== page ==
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Hopefully, you have taken your responsibility seriously and are up to the task, and that gun you have along, isnt just a status symbol.

Its a bit confusing sometimes when you hear so many say you should carry a gun and things will be safer, and yet, in the next breath, have all sorts of rules and limitations (almost seem like excuses), for not stepping up if they are needed in the moment. Perhaps carrying that gun carries more responsibility than some want to admit or fac
What responsibility are you speaking of? I am not sure I was ever given a task? Stepping up?

Why the need for the chest puffing? Do you honestly believe that carrying a gun for self defense requires me to step up to some task? This is the type of mentality that makes people question rational conceal carry holders.

Stop with the chest thumping puffier.

Nothing wrong with practicing at longer distances but delusions of grander about ones role as a concealed carry holder are out of place in a rational discussion of tactics and training. Train how you feel is necessary stop deciding for others their task and role as a concealed carry holder.

My #1 responsibility is to my family who need and want me to come home alive at the end of the day. Some dude on the internet is not going to convince me I have a task or responsibility beyond that simply because I conceal carry a gun.
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Old April 9, 2016, 04:38 PM   #17
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Your response is exactly the mentality I dont understand.

In cases where you are there, and possibly the only hope of stopping a tragedy, do you run away, or do you step up?

Im not puffing my chest, or trying to be macho in any way or means, simply saying we do have a responsibility to do something, if we are capable and in a position of doing so.

Or you can just run away, and justify it any way want.

I guess maybe we were brought up differently.
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Old April 9, 2016, 04:49 PM   #18
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In cases where you are there, and possibly the only hope of stopping a tragedy, do you run away, or do you step up?
I don't need you to understand my mentality any more than I need to understand yours.

In any and every situation I am going to asses the situation a gauge my realistic chances of success. Shooting static targets at 50 yards on a square range with no one firing back does not prepare me for being able to make a 50 yard shot under extreme pressure.

If the choice is 50 yard shot or escape out an exit door I am going out that exit door. Clearly YMMV. I do not have a responsibility to recklessly sacrifice my life by taking a shot I do not reasonably believe I can make under "real world life and death pressure".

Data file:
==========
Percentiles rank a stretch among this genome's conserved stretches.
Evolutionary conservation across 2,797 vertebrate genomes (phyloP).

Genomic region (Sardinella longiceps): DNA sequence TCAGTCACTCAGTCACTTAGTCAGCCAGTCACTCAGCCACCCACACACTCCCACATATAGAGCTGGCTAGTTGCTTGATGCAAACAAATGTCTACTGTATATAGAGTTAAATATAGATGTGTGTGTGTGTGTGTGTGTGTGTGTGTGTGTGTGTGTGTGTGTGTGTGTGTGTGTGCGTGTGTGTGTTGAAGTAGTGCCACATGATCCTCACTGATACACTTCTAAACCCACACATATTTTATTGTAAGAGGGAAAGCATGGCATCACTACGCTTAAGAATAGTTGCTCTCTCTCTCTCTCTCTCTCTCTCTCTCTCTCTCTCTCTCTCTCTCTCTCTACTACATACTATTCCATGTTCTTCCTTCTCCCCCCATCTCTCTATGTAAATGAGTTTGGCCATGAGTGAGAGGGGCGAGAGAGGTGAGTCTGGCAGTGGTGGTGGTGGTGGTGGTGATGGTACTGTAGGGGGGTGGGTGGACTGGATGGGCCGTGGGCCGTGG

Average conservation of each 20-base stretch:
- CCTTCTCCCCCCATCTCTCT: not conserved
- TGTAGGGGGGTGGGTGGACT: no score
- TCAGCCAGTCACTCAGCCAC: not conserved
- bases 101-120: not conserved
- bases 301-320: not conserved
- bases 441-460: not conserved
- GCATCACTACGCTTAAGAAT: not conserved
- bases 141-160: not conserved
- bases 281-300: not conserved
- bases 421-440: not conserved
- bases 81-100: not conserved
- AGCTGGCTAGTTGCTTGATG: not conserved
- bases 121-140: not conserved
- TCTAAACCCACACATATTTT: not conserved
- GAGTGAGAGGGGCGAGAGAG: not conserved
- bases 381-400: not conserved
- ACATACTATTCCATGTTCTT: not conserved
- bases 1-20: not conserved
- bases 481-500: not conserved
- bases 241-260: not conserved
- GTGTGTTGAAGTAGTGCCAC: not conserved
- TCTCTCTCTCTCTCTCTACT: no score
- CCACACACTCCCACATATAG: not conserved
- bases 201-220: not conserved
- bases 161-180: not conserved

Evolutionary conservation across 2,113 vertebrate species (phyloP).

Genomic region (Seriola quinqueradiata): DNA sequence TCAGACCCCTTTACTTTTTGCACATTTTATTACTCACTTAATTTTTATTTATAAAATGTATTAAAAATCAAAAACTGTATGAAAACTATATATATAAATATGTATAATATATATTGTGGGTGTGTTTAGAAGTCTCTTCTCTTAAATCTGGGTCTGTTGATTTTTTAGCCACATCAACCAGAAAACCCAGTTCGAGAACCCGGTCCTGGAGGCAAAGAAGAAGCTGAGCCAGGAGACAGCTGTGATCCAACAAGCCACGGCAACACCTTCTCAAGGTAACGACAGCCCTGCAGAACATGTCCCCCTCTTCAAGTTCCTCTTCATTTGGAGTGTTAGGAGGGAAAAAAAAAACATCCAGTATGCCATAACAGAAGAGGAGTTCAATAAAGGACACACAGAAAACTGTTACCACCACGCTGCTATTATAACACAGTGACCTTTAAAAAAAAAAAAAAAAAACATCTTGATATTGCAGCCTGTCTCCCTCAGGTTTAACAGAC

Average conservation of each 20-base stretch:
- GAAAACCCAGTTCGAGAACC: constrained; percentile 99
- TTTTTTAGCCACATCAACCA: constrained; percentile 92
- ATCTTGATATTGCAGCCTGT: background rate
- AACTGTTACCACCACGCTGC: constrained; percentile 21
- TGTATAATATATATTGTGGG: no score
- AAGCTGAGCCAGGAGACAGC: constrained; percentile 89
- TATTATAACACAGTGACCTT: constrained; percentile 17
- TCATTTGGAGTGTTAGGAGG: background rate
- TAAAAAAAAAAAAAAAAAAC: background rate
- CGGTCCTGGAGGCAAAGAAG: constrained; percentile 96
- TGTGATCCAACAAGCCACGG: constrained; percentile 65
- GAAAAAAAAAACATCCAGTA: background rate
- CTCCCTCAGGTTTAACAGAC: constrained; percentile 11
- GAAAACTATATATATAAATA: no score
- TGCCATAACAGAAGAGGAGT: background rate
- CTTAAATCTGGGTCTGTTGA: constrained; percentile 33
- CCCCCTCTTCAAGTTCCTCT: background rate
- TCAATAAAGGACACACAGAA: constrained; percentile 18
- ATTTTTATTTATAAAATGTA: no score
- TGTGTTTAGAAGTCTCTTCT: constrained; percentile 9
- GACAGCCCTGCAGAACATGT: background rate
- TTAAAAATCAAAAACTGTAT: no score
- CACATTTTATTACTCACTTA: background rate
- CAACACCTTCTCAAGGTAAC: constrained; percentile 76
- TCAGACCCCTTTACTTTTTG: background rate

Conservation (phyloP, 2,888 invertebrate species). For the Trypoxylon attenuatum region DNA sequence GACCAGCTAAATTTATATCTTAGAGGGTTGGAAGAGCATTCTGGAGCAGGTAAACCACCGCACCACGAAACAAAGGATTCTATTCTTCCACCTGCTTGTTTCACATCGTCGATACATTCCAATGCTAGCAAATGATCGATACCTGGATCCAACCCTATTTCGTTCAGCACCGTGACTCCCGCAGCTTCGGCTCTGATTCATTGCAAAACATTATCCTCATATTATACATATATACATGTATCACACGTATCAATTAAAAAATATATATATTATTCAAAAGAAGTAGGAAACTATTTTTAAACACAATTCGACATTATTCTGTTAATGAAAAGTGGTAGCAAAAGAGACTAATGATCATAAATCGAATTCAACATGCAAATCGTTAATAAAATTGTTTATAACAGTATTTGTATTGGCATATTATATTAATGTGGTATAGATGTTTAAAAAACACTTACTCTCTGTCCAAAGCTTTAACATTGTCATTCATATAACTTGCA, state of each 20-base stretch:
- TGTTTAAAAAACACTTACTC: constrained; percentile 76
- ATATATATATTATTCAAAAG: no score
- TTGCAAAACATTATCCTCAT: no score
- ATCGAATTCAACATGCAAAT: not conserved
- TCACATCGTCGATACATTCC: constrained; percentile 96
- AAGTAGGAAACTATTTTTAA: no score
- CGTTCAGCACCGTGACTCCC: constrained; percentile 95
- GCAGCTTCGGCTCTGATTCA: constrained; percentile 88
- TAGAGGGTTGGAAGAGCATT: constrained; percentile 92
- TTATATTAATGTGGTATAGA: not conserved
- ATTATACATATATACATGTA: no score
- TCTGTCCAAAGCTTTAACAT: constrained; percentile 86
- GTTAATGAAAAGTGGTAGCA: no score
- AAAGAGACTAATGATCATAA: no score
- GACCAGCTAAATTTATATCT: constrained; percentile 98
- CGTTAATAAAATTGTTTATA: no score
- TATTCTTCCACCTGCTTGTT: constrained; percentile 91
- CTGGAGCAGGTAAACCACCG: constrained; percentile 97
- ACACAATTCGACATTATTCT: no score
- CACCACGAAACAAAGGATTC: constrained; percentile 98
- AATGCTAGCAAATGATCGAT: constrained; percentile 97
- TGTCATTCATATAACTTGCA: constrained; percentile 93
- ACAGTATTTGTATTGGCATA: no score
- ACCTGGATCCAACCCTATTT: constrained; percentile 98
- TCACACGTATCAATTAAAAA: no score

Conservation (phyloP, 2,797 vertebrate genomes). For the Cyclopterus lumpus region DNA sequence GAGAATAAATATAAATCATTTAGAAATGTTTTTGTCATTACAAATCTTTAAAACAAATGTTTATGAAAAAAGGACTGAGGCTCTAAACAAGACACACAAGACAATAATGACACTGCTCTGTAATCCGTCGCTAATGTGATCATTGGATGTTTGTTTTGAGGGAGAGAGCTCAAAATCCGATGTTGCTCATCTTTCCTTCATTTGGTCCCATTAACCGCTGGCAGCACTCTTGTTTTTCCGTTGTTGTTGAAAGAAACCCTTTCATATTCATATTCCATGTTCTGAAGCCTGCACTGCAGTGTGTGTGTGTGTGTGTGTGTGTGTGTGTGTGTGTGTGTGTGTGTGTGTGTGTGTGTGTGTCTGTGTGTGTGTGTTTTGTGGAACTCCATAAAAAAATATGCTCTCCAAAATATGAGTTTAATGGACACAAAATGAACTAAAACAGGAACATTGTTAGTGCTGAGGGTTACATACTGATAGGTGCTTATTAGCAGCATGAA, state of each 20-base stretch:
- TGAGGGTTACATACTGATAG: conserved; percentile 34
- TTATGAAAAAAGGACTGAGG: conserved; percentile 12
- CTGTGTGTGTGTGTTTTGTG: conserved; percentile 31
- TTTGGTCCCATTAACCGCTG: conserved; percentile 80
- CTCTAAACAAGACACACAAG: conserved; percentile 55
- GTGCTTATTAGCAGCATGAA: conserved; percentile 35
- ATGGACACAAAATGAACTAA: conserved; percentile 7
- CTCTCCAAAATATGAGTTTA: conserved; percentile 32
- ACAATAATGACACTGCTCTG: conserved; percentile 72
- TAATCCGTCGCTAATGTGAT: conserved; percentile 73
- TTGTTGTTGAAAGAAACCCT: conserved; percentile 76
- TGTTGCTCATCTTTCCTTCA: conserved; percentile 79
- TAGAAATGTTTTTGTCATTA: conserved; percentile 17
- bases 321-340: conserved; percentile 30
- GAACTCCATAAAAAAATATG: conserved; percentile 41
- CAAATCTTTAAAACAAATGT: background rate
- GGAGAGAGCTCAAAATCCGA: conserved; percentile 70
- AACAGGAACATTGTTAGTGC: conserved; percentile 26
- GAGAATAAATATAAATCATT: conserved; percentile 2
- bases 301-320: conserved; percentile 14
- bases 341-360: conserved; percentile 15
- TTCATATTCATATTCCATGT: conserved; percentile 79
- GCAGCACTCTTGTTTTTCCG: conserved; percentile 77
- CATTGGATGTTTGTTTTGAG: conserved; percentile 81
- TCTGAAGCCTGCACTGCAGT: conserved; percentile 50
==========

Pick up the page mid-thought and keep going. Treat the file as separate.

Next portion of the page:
If you choose differently I can respect that. Why can't you respect that I have a greater duty to my loved ones and those who depend on me than risking my life and possibly the lives of others, if I miss.
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Old April 9, 2016, 05:13 PM   #19
AK103K
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If the choice is 50 yard shot or escape out an exit door I am going out that exit door. Clearly YMMV. I do not have a responsibility to recklessly sacrifice my life by taking a shot I do not reasonably believe I can make under "real world life and death pressure".
Hmmm, wasnt that the whole point of the thread, to be well rounded and practicing at longer distances?

I simply pointed out that most real world shots are longer than most would think, and practicing longer shots is well within the realm of things. You obviously have different thoughts.

If you feel youre better off not practicing for things like that, then dont. Thats you, and not me.

If you dont think you should step up, assuming you were competent enough to do so, and you could, thats fine too. Do what you think best. Again, thats you and not me.

I personally wouldn't feel right knowing someone got hurt or died, because I failed to act, when I could and/or should have.
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Old April 9, 2016, 07:18 PM   #20
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AK I'm stuck at home watching golf, so I will add my .02 to this conversation. I agree that being able to shoot well at longer distances than most of us practice is a good idea. I also agree that we do not get to choose the circumstances where trouble can find us. I think WVsig would also agree. Carrying a gun and having mad skills doesn't always mean that running into the fight is the right thing though. Engaging a shooter at long distance inside a crowded Walmart is an extraordinarily dangerous decision that is almost guaranteed to end badly.

We train to protect ourselves and those in our care. You state that you wouldn't feel right if someone was hurt or killed because of your inaction. A valid point. How would you feel if others were hurt or killed because of your actions? The decision to engage or not can only be made based on our assessment of the situation. Everything else is just conversation.
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Old April 9, 2016, 08:02 PM   #21
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Long range shots help improve the shooter's fundamentals as already mentioned. They are not so noticeable when shooting at 15 or 20 feet. I would suggest they practice out to 25 yds (75 feet) and certainly 15 yds (45 ft) to 20 yds (60 feet).